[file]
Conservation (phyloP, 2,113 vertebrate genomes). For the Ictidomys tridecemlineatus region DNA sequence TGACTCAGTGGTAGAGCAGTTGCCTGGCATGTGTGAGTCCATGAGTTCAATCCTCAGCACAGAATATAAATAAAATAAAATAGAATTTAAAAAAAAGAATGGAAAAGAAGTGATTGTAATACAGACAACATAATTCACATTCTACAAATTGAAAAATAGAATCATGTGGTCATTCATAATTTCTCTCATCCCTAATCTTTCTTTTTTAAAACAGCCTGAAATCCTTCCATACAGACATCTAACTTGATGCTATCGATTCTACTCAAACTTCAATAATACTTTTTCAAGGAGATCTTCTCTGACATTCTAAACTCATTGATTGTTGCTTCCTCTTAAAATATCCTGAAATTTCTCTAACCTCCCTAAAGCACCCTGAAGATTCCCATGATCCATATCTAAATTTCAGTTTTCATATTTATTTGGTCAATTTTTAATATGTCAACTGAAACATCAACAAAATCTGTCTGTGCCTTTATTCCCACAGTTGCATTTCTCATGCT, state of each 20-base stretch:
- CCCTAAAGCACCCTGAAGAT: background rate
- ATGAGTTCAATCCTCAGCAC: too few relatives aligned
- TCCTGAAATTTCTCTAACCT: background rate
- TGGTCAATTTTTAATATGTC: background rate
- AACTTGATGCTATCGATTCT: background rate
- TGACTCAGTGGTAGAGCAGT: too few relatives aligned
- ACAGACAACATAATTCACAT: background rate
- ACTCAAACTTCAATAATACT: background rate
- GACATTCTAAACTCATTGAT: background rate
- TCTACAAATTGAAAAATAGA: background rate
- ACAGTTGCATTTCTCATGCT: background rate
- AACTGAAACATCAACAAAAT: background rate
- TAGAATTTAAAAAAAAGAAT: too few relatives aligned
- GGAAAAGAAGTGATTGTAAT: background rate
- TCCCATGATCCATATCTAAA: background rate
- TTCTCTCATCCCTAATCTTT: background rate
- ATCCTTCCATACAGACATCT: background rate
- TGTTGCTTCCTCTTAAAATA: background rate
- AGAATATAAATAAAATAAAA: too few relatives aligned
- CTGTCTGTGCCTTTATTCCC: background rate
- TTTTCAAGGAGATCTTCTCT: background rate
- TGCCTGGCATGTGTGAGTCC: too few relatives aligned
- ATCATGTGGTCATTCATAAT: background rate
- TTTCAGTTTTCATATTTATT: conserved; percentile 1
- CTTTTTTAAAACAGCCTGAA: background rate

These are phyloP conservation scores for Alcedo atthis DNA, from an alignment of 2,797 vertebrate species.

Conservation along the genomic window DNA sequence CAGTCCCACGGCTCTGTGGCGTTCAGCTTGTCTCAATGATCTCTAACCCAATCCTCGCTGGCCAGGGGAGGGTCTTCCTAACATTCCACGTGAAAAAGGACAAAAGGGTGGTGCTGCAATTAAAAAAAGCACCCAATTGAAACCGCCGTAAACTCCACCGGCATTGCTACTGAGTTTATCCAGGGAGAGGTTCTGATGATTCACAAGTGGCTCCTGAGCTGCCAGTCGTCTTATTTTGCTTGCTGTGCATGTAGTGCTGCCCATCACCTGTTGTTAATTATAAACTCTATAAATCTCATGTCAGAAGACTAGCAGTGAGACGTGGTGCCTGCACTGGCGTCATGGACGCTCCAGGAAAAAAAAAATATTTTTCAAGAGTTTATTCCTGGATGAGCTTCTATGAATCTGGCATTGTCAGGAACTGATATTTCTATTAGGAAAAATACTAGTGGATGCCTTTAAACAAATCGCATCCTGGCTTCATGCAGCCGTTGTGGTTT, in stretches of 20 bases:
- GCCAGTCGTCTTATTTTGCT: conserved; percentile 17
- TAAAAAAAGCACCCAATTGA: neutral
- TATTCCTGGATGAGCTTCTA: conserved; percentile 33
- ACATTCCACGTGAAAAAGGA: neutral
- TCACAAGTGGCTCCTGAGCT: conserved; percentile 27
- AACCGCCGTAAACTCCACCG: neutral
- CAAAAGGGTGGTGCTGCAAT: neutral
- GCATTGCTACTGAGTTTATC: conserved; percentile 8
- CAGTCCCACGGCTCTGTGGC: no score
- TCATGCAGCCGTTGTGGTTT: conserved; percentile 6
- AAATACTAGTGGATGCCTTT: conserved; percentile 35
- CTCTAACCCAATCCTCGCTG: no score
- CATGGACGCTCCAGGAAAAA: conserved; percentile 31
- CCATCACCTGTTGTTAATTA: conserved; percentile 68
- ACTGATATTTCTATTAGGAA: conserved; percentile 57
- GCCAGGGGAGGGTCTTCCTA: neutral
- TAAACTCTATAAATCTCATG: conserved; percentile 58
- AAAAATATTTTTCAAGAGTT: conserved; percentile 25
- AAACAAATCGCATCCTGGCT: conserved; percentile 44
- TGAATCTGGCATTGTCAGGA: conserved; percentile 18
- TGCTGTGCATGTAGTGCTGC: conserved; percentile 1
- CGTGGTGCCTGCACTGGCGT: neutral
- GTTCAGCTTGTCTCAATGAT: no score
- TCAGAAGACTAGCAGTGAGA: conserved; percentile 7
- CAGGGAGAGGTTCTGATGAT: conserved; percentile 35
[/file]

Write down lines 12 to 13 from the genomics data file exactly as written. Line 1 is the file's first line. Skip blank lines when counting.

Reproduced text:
- ACAGTTGCATTTCTCATGCT: background rate
- AACTGAAACATCAACAAAAT: background rate